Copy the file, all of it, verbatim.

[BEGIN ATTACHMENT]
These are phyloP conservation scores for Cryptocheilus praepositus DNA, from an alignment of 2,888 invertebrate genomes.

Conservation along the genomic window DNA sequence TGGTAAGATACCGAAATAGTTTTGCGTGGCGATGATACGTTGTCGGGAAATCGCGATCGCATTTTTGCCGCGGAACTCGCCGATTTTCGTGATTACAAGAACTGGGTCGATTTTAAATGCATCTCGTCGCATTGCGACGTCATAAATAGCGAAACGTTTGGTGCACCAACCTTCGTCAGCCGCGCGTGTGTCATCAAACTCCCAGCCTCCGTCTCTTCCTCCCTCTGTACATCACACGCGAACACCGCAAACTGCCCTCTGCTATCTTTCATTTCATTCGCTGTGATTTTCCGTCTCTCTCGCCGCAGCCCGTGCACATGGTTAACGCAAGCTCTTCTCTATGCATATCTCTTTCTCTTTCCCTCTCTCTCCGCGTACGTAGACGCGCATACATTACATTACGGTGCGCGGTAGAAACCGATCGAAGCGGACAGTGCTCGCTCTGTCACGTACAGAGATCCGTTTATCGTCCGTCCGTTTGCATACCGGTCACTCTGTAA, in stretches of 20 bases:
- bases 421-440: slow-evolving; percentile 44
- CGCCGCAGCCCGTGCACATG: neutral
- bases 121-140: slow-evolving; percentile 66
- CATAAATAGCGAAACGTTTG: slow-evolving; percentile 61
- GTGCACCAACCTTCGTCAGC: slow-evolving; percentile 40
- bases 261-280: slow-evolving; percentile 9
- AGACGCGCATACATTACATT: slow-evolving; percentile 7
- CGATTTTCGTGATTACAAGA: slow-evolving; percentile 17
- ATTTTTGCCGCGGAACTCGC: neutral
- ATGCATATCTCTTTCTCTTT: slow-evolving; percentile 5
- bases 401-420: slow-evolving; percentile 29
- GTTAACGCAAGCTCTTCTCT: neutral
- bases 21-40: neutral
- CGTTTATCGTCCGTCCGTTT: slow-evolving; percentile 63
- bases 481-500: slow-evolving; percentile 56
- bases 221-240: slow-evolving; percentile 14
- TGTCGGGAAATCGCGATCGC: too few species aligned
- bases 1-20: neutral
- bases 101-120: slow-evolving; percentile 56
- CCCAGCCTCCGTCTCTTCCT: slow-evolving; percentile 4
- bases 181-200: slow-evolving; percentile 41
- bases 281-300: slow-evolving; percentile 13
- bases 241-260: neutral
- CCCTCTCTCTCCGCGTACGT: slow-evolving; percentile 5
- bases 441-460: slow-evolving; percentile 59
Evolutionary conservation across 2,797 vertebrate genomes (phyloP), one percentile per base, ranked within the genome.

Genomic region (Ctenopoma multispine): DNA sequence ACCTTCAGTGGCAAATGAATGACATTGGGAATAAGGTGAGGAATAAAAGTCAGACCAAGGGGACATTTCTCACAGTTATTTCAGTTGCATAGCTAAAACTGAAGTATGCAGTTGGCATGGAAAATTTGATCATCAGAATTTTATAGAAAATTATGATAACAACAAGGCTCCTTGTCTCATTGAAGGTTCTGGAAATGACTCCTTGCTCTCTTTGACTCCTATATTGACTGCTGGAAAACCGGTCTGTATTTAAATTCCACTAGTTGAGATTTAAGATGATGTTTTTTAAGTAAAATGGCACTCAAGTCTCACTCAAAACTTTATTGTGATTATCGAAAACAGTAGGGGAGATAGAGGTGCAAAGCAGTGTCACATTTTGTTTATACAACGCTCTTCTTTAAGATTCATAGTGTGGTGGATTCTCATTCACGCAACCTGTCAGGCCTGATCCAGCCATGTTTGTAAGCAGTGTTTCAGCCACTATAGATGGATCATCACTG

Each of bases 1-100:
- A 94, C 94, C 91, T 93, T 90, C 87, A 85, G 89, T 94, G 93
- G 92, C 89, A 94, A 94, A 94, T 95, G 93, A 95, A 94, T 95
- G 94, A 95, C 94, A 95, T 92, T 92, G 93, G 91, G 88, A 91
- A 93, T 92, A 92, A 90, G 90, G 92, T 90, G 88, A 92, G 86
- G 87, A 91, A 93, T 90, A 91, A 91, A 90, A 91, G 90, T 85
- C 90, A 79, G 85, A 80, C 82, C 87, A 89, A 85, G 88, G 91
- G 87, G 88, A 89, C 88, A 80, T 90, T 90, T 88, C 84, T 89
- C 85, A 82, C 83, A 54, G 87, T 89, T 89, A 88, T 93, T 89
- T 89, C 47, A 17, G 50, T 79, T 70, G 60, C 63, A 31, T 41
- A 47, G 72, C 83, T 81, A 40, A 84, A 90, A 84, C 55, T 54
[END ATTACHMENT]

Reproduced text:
These are phyloP conservation scores for Cryptocheilus praepositus DNA, from an alignment of 2,888 invertebrate genomes.

Conservation along the genomic window DNA sequence TGGTAAGATACCGAAATAGTTTTGCGTGGCGATGATACGTTGTCGGGAAATCGCGATCGCATTTTTGCCGCGGAACTCGCCGATTTTCGTGATTACAAGAACTGGGTCGATTTTAAATGCATCTCGTCGCATTGCGACGTCATAAATAGCGAAACGTTTGGTGCACCAACCTTCGTCAGCCGCGCGTGTGTCATCAAACTCCCAGCCTCCGTCTCTTCCTCCCTCTGTACATCACACGCGAACACCGCAAACTGCCCTCTGCTATCTTTCATTTCATTCGCTGTGATTTTCCGTCTCTCTCGCCGCAGCCCGTGCACATGGTTAACGCAAGCTCTTCTCTATGCATATCTCTTTCTCTTTCCCTCTCTCTCCGCGTACGTAGACGCGCATACATTACATTACGGTGCGCGGTAGAAACCGATCGAAGCGGACAGTGCTCGCTCTGTCACGTACAGAGATCCGTTTATCGTCCGTCCGTTTGCATACCGGTCACTCTGTAA, in stretches of 20 bases:
- bases 421-440: slow-evolving; percentile 44
- CGCCGCAGCCCGTGCACATG: neutral
- bases 121-140: slow-evolving; percentile 66
- CATAAATAGCGAAACGTTTG: slow-evolving; percentile 61
- GTGCACCAACCTTCGTCAGC: slow-evolving; percentile 40
- bases 261-280: slow-evolving; percentile 9
- AGACGCGCATACATTACATT: slow-evolving; percentile 7
- CGATTTTCGTGATTACAAGA: slow-evolving; percentile 17
- ATTTTTGCCGCGGAACTCGC: neutral
- ATGCATATCTCTTTCTCTTT: slow-evolving; percentile 5
- bases 401-420: slow-evolving; percentile 29
- GTTAACGCAAGCTCTTCTCT: neutral
- bases 21-40: neutral
- CGTTTATCGTCCGTCCGTTT: slow-evolving; percentile 63
- bases 481-500: slow-evolving; percentile 56
- bases 221-240: slow-evolving; percentile 14
- TGTCGGGAAATCGCGATCGC: too few species aligned
- bases 1-20: neutral
- bases 101-120: slow-evolving; percentile 56
- CCCAGCCTCCGTCTCTTCCT: slow-evolving; percentile 4
- bases 181-200: slow-evolving; percentile 41
- bases 281-300: slow-evolving; percentile 13
- bases 241-260: neutral
- CCCTCTCTCTCCGCGTACGT: slow-evolving; percentile 5
- bases 441-460: slow-evolving; percentile 59
Evolutionary conservation across 2,797 vertebrate genomes (phyloP), one percentile per base, ranked within the genome.

Genomic region (Ctenopoma multispine): DNA sequence ACCTTCAGTGGCAAATGAATGACATTGGGAATAAGGTGAGGAATAAAAGTCAGACCAAGGGGACATTTCTCACAGTTATTTCAGTTGCATAGCTAAAACTGAAGTATGCAGTTGGCATGGAAAATTTGATCATCAGAATTTTATAGAAAATTATGATAACAACAAGGCTCCTTGTCTCATTGAAGGTTCTGGAAATGACTCCTTGCTCTCTTTGACTCCTATATTGACTGCTGGAAAACCGGTCTGTATTTAAATTCCACTAGTTGAGATTTAAGATGATGTTTTTTAAGTAAAATGGCACTCAAGTCTCACTCAAAACTTTATTGTGATTATCGAAAACAGTAGGGGAGATAGAGGTGCAAAGCAGTGTCACATTTTGTTTATACAACGCTCTTCTTTAAGATTCATAGTGTGGTGGATTCTCATTCACGCAACCTGTCAGGCCTGATCCAGCCATGTTTGTAAGCAGTGTTTCAGCCACTATAGATGGATCATCACTG

Each of bases 1-100:
- A 94, C 94, C 91, T 93, T 90, C 87, A 85, G 89, T 94, G 93
- G 92, C 89, A 94, A 94, A 94, T 95, G 93, A 95, A 94, T 95
- G 94, A 95, C 94, A 95, T 92, T 92, G 93, G 91, G 88, A 91
- A 93, T 92, A 92, A 90, G 90, G 92, T 90, G 88, A 92, G 86
- G 87, A 91, A 93, T 90, A 91, A 91, A 90, A 91, G 90, T 85
- C 90, A 79, G 85, A 80, C 82, C 87, A 89, A 85, G 88, G 91
- G 87, G 88, A 89, C 88, A 80, T 90, T 90, T 88, C 84, T 89
- C 85, A 82, C 83, A 54, G 87, T 89, T 89, A 88, T 93, T 89
- T 89, C 47, A 17, G 50, T 79, T 70, G 60, C 63, A 31, T 41
- A 47, G 72, C 83, T 81, A 40, A 84, A 90, A 84, C 55, T 54